It was in August of 1970 – exactly 37 years ago – that Cathy Smith and her family moved into their new home in Great Falls. They were experiencing the usual August 90-degree heat wave, and at that time, Smith’s home had no air conditioning and no screens.
“One of the first things the neighbors told us about, after Buck’s store, was Thelma’s,” said Smith. “I was a bit leery when we drove up the first time – here was this less than pristine store in the middle of a cow pasture. Within a few minutes, however, Thelma and Frank had made us welcome. After one taste of that ice cream and we knew we had found a jewel.”
From that point on, a trip to Thelma and Frank Feighery’s general store became a treat for the whole family.
“We would sit on the door step eating our ice cream, watch the cows and ogle Frank’s aqua-car,” said Smith. “The cows would come over to the fence and eat the cones for anyone who couldn’t quite finish. Thelma always welcomed us like old friends.”
Like many local youths, Smith’s son eventually worked at Thelma’s part-time to earn money, and when her grandchildren moved to Great Falls, they continued the family tradition of going to Thelma’s for ice cream.
Two weeks ago, Cathy Smith picked up her phone to hear her daughter crying on the other end.
“My daughter called me from her cell phone in tears, to tell me that Thelma’s just wasn’t there anymore,” said Smith. “Neither one of us could believe such a Great Falls institution was just gone.”
ORIGINALLY a gas station and general store that was built in 1931, Thelma’s Country Store was made of old boards that came from a barn that had been torn down in the 1800s. Thelma and Frank Feighery bought the mom-and-pop gas station in 1950 and worked the store together until Frank Feighery died in 1988. Thelma Feighery continued to run it on her own, churning out her homemade ice cream for 51 years, until she died in 2001 at the age of 86. According to Fairfax County land records, her store was sold to Nest Estates LLC in July of 2002 for $1,305,000. In May of 2004 there was an attempt to auction off the property. McLean builder Alan Shams was awarded the winning bid, but the deal later fell through when the investors set a higher price, closer to $3 million, as was their right under the terms of the auction.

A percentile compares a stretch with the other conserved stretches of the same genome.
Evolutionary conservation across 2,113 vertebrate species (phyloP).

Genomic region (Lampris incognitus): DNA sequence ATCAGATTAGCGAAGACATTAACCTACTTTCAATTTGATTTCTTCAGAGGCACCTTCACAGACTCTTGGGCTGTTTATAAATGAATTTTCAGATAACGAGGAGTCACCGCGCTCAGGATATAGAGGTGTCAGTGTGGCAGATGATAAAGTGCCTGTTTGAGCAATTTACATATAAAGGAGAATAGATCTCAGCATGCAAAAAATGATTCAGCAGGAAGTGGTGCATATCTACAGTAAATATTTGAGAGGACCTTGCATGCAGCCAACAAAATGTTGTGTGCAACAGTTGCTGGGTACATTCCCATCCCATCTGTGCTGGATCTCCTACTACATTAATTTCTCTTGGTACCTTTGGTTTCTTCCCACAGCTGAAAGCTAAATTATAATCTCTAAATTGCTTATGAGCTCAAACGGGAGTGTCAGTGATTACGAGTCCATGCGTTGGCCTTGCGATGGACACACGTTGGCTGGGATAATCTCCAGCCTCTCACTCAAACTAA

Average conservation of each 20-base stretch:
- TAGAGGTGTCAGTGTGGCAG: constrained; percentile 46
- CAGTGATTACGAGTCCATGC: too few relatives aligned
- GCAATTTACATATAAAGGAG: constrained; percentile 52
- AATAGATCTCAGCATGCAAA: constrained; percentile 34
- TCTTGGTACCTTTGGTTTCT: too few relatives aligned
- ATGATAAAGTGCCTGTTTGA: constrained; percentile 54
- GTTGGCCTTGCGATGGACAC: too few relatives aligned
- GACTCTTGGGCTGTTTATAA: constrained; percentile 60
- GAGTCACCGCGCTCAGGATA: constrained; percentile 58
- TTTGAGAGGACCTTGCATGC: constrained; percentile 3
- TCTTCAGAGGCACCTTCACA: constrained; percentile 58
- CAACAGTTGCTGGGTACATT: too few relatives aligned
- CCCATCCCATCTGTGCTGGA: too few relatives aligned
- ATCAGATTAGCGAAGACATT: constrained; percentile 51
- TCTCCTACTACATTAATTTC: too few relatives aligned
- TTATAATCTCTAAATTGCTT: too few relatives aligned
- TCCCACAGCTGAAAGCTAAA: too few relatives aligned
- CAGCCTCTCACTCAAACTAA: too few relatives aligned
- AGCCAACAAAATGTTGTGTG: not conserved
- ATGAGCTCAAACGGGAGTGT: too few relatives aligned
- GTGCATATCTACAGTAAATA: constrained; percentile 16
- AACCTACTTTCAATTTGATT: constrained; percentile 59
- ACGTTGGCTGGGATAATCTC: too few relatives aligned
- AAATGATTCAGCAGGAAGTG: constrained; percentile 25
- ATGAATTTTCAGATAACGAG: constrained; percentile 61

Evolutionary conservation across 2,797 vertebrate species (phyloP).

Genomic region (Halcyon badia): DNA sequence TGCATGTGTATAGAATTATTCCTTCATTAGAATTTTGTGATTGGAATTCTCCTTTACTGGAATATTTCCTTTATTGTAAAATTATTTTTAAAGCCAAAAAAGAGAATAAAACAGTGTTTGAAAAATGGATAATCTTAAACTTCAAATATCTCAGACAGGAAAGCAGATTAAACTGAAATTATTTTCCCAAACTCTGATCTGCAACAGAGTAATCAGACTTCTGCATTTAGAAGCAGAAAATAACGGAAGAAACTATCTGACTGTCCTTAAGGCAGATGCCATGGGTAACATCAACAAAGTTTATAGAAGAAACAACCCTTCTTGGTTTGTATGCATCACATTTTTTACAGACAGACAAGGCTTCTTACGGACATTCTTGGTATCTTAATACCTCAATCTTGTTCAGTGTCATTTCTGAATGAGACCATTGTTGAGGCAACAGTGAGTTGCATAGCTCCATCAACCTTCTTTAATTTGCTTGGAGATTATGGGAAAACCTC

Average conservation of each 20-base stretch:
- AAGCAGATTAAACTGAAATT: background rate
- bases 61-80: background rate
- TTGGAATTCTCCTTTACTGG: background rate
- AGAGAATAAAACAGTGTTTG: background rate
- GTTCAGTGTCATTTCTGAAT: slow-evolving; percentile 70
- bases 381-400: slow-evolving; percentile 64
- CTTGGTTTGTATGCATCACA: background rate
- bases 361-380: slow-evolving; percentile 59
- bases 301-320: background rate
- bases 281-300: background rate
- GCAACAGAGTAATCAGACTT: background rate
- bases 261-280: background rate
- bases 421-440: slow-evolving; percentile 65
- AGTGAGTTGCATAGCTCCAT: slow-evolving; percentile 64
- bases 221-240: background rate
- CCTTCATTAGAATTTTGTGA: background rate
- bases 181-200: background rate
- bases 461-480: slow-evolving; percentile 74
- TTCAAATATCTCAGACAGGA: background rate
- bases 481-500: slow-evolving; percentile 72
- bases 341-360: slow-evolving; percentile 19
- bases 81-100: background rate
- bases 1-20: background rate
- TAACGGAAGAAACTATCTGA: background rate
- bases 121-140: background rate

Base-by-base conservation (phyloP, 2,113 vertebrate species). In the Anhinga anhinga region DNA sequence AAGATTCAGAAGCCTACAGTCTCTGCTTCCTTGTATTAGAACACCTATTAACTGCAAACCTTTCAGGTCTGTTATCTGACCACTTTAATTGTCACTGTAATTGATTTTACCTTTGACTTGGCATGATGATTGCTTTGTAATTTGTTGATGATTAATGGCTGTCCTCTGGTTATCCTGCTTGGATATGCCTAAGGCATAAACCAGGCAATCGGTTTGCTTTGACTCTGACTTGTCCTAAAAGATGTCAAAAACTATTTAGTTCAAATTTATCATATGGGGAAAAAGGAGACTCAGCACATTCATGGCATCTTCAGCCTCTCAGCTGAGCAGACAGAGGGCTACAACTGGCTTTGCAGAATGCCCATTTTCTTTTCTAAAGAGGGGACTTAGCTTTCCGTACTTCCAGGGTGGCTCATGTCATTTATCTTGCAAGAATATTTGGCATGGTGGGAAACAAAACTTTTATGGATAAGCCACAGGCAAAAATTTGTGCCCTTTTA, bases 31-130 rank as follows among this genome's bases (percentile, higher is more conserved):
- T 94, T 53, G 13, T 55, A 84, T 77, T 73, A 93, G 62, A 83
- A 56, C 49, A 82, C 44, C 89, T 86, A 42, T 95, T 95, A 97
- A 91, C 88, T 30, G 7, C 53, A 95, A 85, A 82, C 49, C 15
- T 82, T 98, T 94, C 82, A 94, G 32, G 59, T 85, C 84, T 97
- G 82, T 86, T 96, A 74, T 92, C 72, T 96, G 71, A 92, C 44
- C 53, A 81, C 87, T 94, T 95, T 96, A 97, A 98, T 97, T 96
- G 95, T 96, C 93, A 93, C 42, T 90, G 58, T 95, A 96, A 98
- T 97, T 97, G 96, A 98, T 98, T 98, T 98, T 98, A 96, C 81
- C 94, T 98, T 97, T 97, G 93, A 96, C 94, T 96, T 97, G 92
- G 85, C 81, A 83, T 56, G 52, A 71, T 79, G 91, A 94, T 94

Since then, Nest Estates had continued to run Thelma’s like the easy-going mom-and-pop operation that it had always been. In fact, the tearing down of Thelma’s came as a painful jolt to just about everyone in the community. Even Dranesville District Supervisor Joan DuBois said she did not know about any plans for Thelma’s until after it had been demolished. According to John Ulfelder, a co-chair of the Great Falls Citizens Association (GFCA) Land Use and Zoning committee, the property is split-zoned, with the front portion along Colvin Run Road zoned for commercial development and the rear portion zoned for residential development.
“My understanding is that the owners have also filed for a demolition permit for the house, which is on the residentially zoned portion behind where the store was located,” said Ulfelder. “As to the details of the possible commercial development, I don't know if it will be office condos like the Leigh Corners condos next door, or something else. My guess would be that the market will dictate.”